Anti-Inflammatory Foods

Wild Alaskan Salmon: Contains anti-inflammatory fats-omega-3 fatty acids. Make sure to look for wild caught, because farm-raised salmon has lower levels. Try seasoning it with some ginger, eat it as sashimi, or put it in your next salad.

Grass-fed beef: grass-fed beef contains omega-3’s as well, where as grain-fed beef (usually what is found in the grocery store) has virtually no omega-3, but instead is loaded down with omega-6 fatty acids, further skewing Americans ratio of fatty acids, in omega-6’s favor. Check out your local market or search eatwild.com, which as a state-by-state listing of pasture farms. Also you can check out my past special on the benefits of grass-fed beef, and local Indiana farmers.

Salads: Dark leafy greens, spinach, and tomatoes are rich in vitamin C and antioxidants; nutrients that dampen inflammation. Make yourself a big salad of spinach, kale, and any other leafy greens. Drizzle with olive oil, rather than store-bought dressings that tend to be higher in sugars and bad polyunsaturated fats (over-processed).

Cherries: study’s have shown that eating cherries daily can significantly reduce inflammation. Cherries are great as well, because they have one of lowest fruit glycemic loads, in addition to be low in calories. Although, they can be pricey, I recommend fully taking advantage of these little delights when they are in season.

Cruciferae Vegetables: Loaded with antioxidants; in addition to sulfur. The body uses sulfur to make its own high-powered antioxidants (like glutathione). Cruciferae vegetables include: broccoli, cauliflower, Brussels sprouts, kale, and cabbage.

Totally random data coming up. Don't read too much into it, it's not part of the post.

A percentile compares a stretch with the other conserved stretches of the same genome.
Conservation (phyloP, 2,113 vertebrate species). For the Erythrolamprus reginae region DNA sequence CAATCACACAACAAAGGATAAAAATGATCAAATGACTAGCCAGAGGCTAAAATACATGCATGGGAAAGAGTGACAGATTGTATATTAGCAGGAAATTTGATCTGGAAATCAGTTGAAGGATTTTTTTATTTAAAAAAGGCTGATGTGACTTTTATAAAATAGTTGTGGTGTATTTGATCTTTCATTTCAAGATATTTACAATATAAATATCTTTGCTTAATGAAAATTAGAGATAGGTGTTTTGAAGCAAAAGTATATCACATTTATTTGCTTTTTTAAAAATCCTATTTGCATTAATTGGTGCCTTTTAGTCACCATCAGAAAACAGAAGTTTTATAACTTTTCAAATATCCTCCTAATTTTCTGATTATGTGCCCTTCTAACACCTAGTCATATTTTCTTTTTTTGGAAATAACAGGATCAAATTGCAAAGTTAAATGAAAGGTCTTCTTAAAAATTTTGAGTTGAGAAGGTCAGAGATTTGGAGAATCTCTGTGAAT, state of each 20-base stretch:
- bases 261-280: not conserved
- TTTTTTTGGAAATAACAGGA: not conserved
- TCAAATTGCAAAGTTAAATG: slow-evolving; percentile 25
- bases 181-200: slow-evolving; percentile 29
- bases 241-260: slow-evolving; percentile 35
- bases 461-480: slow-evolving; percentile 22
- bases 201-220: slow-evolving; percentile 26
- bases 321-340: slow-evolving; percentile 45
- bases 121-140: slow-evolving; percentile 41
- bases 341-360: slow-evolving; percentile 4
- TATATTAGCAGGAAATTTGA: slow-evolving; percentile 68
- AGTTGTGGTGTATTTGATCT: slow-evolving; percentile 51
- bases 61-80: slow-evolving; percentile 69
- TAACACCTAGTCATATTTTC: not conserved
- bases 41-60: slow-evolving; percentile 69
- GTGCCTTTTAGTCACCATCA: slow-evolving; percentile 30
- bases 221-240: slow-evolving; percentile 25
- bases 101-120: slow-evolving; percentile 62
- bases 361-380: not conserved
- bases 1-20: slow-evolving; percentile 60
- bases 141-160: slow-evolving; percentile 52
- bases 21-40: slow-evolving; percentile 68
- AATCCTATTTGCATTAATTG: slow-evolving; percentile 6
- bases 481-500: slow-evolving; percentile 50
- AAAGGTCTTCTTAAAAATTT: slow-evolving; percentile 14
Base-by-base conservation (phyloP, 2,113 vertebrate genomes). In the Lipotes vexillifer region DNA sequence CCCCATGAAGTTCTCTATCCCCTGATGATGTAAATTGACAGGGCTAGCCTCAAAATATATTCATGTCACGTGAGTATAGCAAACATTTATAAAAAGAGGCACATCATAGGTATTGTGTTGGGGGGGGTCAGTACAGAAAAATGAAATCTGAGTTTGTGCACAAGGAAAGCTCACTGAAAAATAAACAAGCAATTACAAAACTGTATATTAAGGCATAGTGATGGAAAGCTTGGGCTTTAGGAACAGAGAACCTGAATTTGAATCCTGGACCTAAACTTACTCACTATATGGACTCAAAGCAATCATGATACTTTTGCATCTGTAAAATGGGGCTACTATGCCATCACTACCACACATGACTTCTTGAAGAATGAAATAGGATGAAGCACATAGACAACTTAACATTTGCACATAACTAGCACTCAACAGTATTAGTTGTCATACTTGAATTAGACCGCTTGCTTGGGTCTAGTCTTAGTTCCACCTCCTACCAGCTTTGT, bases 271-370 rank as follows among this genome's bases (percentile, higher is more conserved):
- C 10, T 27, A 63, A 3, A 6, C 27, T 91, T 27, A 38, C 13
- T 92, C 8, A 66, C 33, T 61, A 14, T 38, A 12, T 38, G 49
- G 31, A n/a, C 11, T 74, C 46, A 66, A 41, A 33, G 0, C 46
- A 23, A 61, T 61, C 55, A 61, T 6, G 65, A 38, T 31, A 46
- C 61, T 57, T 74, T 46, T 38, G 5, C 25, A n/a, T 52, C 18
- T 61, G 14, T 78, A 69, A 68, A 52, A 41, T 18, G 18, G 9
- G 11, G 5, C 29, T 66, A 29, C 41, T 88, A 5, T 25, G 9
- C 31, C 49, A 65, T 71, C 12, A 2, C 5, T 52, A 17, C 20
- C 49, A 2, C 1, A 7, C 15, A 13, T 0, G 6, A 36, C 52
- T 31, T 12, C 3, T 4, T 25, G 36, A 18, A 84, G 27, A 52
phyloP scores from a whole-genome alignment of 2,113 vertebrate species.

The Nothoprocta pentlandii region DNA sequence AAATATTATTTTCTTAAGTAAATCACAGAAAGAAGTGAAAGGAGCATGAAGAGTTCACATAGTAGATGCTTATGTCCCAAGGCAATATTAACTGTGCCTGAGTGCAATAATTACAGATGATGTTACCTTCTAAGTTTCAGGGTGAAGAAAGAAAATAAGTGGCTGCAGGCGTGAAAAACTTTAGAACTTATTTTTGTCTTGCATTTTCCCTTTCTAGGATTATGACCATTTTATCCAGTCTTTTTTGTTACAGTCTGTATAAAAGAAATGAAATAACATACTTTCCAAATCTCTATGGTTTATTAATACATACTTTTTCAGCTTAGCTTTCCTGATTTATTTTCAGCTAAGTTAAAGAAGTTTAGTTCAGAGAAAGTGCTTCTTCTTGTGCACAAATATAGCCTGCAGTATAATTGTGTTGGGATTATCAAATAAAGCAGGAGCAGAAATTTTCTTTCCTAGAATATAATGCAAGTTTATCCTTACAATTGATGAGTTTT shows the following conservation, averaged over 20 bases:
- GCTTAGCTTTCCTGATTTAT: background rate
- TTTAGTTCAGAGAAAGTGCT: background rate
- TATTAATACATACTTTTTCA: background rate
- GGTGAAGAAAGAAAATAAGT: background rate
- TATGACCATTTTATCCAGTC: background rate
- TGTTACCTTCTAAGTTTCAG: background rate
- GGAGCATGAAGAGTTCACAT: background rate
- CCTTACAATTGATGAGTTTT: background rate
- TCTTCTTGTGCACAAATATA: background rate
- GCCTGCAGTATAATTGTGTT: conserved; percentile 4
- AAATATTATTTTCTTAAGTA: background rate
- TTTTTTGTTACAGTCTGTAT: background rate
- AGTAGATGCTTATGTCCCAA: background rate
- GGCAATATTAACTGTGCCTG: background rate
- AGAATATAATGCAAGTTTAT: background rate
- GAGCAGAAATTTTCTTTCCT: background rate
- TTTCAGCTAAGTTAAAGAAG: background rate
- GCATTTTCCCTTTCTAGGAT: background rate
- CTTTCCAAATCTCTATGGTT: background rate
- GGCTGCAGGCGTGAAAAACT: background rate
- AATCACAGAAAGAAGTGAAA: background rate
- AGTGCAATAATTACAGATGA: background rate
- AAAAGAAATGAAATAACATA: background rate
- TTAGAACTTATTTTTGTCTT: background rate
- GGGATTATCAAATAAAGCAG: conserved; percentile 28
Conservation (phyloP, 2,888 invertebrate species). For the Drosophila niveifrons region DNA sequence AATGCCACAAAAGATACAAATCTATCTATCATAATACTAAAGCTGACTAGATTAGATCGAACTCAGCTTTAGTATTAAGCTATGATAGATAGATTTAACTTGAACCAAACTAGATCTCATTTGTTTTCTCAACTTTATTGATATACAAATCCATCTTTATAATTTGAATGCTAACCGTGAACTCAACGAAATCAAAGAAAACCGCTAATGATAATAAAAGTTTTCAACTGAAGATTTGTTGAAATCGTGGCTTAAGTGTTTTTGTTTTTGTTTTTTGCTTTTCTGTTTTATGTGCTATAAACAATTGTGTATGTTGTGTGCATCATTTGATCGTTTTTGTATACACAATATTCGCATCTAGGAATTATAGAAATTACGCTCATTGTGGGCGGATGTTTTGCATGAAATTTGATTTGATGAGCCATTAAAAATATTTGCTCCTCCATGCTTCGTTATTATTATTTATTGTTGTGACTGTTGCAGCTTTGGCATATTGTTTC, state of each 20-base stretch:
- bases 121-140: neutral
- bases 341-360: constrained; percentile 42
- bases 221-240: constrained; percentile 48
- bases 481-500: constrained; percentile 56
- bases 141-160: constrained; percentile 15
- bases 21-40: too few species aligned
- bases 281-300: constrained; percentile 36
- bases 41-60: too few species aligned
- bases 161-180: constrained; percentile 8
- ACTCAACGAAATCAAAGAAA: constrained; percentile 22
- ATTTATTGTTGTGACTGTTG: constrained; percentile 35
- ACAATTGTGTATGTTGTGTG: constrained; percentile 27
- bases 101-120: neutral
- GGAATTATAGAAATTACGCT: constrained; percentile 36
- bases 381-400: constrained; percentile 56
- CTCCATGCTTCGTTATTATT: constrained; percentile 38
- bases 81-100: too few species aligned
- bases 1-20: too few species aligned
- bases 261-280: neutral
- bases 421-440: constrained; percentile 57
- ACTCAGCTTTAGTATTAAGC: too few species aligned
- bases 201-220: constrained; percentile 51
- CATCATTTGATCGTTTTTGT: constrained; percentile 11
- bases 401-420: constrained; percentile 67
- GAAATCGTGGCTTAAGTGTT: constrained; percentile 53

Blueberries: chocked full of natural compounds that reduce inflammation. Also, loaded with antioxidants. Any kind of berry is beneficial, but blueberries are a true superfood. You can find them throughout the year, but especially take advantage of the summer months when they are in season. Check my past post on blueberries for all the benefits, and look at some of the past recipes (blueberry creams or blueberry pudding; maybe just add some to a salad for a nice refresher).

Turmeric: contain powerful, natural anti-inflammatory compound. Check out my past blog for more benefits of this spice. There are a variety of recipes, that you can add turmeric too; especially popular in Indian cooking (I love it in my curry).

Ginger: another spice that I’ve covered in the past. Ginger has anti-inflammatory benefits, in addition to helping control blood sugar. Add it to any savory dish as an added bonus.

Garlic: anti-inflammatory and glucose-regulating benefits. It may, also, help fight infections. Garlic is one of my favorite add-ons to any dish. You can use whole cloves or minced garlic or powdered garlic spices. There are a variety of ways to add it to any meal.

Kelp:contains fucoidan, a complex carb that is anti-inflammatory, anti-tumor, and anti-oxidative. Check health food stores, and my past blog on sea vegetables (which are some of the most nutrient-dense foods, that there are).

Extra-Virgin Olive Oil: I mentioned this in yesterday’s article, but olive oil is full of hydroxytyrosol. This inhibits the enzymes that produce pro-inflammatory eicosanoids. Also contains oleic acid, which is pro-inflammatory, as well. I like the Olio Beato because it has one of the highest concentrations of hydroxytyrosol. Make sure not to cook with it (for starters its expensive) because it will cook out the nutrients, drizzle on top of dishes.

Pharmaceutical fish oil: this is my big push. It provides great amounts of omega-3 fatty acids (most Americans ratio of omega-6 to omega-3 is so off-balance, that taking fish oil, along with diet change, can balance it out to a preferred 1:4 or 1:1 ratio). I like Zone fish oil; check out old post for more extensive information on pharmaceutical grade fish oil.

Green tea: natural anti-inflammatory foods. Once again, this a topic that I’ve already written about, so look it up!

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